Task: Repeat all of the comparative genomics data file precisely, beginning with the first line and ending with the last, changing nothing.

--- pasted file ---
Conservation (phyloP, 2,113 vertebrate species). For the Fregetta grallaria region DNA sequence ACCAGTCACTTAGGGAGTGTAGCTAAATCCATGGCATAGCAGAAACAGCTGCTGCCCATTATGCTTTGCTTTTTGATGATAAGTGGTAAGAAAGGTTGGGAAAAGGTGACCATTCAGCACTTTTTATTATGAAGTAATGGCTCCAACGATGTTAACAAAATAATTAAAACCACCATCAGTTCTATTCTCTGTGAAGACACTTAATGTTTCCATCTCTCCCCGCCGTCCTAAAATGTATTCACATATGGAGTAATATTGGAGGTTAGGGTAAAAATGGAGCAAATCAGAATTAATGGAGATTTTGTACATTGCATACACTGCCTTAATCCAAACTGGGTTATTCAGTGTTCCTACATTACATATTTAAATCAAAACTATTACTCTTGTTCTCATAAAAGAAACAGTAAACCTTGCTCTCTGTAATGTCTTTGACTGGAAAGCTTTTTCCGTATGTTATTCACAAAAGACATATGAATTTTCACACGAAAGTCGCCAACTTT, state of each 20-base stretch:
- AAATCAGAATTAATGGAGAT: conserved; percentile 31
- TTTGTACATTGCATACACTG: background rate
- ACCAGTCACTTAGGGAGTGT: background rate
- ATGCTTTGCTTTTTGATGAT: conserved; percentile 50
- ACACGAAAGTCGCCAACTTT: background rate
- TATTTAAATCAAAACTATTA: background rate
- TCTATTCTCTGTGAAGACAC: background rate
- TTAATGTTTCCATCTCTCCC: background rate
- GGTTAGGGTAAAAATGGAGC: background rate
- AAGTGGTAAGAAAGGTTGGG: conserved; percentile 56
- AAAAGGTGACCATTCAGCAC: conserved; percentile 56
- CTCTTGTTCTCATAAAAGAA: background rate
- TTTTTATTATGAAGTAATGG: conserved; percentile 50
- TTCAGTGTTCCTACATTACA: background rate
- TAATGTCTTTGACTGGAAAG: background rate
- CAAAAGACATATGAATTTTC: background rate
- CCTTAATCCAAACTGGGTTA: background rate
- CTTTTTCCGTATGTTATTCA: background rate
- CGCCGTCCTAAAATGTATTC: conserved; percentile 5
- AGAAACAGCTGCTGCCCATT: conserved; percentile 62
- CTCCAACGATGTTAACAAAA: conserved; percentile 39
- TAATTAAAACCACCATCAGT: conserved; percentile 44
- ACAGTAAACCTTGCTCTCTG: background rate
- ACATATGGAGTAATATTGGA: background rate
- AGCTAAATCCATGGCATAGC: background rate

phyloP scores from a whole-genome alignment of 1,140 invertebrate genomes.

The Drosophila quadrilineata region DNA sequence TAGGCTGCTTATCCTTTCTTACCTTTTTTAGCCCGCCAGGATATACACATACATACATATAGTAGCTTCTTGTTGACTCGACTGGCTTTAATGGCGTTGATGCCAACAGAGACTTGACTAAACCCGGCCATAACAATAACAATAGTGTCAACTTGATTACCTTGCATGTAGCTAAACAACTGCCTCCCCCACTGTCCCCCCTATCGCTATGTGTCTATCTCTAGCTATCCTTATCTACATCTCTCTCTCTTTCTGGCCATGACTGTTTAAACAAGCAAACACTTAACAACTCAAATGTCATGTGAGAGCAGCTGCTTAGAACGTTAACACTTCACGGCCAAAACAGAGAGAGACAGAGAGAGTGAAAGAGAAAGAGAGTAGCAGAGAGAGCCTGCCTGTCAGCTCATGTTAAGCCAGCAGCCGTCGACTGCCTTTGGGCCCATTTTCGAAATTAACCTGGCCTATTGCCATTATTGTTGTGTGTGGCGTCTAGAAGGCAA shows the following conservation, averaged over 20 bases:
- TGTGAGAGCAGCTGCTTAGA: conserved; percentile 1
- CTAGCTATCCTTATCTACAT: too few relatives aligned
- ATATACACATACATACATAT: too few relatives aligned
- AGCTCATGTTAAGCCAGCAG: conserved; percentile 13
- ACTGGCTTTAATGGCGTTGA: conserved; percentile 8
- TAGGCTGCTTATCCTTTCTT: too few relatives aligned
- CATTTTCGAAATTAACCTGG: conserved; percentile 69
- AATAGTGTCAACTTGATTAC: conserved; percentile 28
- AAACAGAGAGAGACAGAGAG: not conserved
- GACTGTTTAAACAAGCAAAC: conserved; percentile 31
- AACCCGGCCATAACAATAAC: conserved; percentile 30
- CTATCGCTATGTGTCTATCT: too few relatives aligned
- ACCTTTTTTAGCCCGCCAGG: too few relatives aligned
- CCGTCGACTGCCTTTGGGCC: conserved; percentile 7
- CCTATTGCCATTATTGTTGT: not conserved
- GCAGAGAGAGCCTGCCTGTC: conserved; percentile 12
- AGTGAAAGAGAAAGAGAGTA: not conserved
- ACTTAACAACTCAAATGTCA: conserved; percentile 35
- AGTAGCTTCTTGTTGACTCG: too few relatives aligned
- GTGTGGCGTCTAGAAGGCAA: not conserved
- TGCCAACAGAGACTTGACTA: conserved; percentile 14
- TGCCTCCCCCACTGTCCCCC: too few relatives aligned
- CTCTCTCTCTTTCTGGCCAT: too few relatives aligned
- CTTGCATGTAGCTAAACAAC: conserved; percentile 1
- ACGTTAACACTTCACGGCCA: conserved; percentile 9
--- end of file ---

Conservation (phyloP, 2,113 vertebrate species). For the Fregetta grallaria region DNA sequence ACCAGTCACTTAGGGAGTGTAGCTAAATCCATGGCATAGCAGAAACAGCTGCTGCCCATTATGCTTTGCTTTTTGATGATAAGTGGTAAGAAAGGTTGGGAAAAGGTGACCATTCAGCACTTTTTATTATGAAGTAATGGCTCCAACGATGTTAACAAAATAATTAAAACCACCATCAGTTCTATTCTCTGTGAAGACACTTAATGTTTCCATCTCTCCCCGCCGTCCTAAAATGTATTCACATATGGAGTAATATTGGAGGTTAGGGTAAAAATGGAGCAAATCAGAATTAATGGAGATTTTGTACATTGCATACACTGCCTTAATCCAAACTGGGTTATTCAGTGTTCCTACATTACATATTTAAATCAAAACTATTACTCTTGTTCTCATAAAAGAAACAGTAAACCTTGCTCTCTGTAATGTCTTTGACTGGAAAGCTTTTTCCGTATGTTATTCACAAAAGACATATGAATTTTCACACGAAAGTCGCCAACTTT, state of each 20-base stretch:
- AAATCAGAATTAATGGAGAT: conserved; percentile 31
- TTTGTACATTGCATACACTG: background rate
- ACCAGTCACTTAGGGAGTGT: background rate
- ATGCTTTGCTTTTTGATGAT: conserved; percentile 50
- ACACGAAAGTCGCCAACTTT: background rate
- TATTTAAATCAAAACTATTA: background rate
- TCTATTCTCTGTGAAGACAC: background rate
- TTAATGTTTCCATCTCTCCC: background rate
- GGTTAGGGTAAAAATGGAGC: background rate
- AAGTGGTAAGAAAGGTTGGG: conserved; percentile 56
- AAAAGGTGACCATTCAGCAC: conserved; percentile 56
- CTCTTGTTCTCATAAAAGAA: background rate
- TTTTTATTATGAAGTAATGG: conserved; percentile 50
- TTCAGTGTTCCTACATTACA: background rate
- TAATGTCTTTGACTGGAAAG: background rate
- CAAAAGACATATGAATTTTC: background rate
- CCTTAATCCAAACTGGGTTA: background rate
- CTTTTTCCGTATGTTATTCA: background rate
- CGCCGTCCTAAAATGTATTC: conserved; percentile 5
- AGAAACAGCTGCTGCCCATT: conserved; percentile 62
- CTCCAACGATGTTAACAAAA: conserved; percentile 39
- TAATTAAAACCACCATCAGT: conserved; percentile 44
- ACAGTAAACCTTGCTCTCTG: background rate
- ACATATGGAGTAATATTGGA: background rate
- AGCTAAATCCATGGCATAGC: background rate

phyloP scores from a whole-genome alignment of 1,140 invertebrate genomes.

The Drosophila quadrilineata region DNA sequence TAGGCTGCTTATCCTTTCTTACCTTTTTTAGCCCGCCAGGATATACACATACATACATATAGTAGCTTCTTGTTGACTCGACTGGCTTTAATGGCGTTGATGCCAACAGAGACTTGACTAAACCCGGCCATAACAATAACAATAGTGTCAACTTGATTACCTTGCATGTAGCTAAACAACTGCCTCCCCCACTGTCCCCCCTATCGCTATGTGTCTATCTCTAGCTATCCTTATCTACATCTCTCTCTCTTTCTGGCCATGACTGTTTAAACAAGCAAACACTTAACAACTCAAATGTCATGTGAGAGCAGCTGCTTAGAACGTTAACACTTCACGGCCAAAACAGAGAGAGACAGAGAGAGTGAAAGAGAAAGAGAGTAGCAGAGAGAGCCTGCCTGTCAGCTCATGTTAAGCCAGCAGCCGTCGACTGCCTTTGGGCCCATTTTCGAAATTAACCTGGCCTATTGCCATTATTGTTGTGTGTGGCGTCTAGAAGGCAA shows the following conservation, averaged over 20 bases:
- TGTGAGAGCAGCTGCTTAGA: conserved; percentile 1
- CTAGCTATCCTTATCTACAT: too few relatives aligned
- ATATACACATACATACATAT: too few relatives aligned
- AGCTCATGTTAAGCCAGCAG: conserved; percentile 13
- ACTGGCTTTAATGGCGTTGA: conserved; percentile 8
- TAGGCTGCTTATCCTTTCTT: too few relatives aligned
- CATTTTCGAAATTAACCTGG: conserved; percentile 69
- AATAGTGTCAACTTGATTAC: conserved; percentile 28
- AAACAGAGAGAGACAGAGAG: not conserved
- GACTGTTTAAACAAGCAAAC: conserved; percentile 31
- AACCCGGCCATAACAATAAC: conserved; percentile 30
- CTATCGCTATGTGTCTATCT: too few relatives aligned
- ACCTTTTTTAGCCCGCCAGG: too few relatives aligned
- CCGTCGACTGCCTTTGGGCC: conserved; percentile 7
- CCTATTGCCATTATTGTTGT: not conserved
- GCAGAGAGAGCCTGCCTGTC: conserved; percentile 12
- AGTGAAAGAGAAAGAGAGTA: not conserved
- ACTTAACAACTCAAATGTCA: conserved; percentile 35
- AGTAGCTTCTTGTTGACTCG: too few relatives aligned
- GTGTGGCGTCTAGAAGGCAA: not conserved
- TGCCAACAGAGACTTGACTA: conserved; percentile 14
- TGCCTCCCCCACTGTCCCCC: too few relatives aligned
- CTCTCTCTCTTTCTGGCCAT: too few relatives aligned
- CTTGCATGTAGCTAAACAAC: conserved; percentile 1
- ACGTTAACACTTCACGGCCA: conserved; percentile 9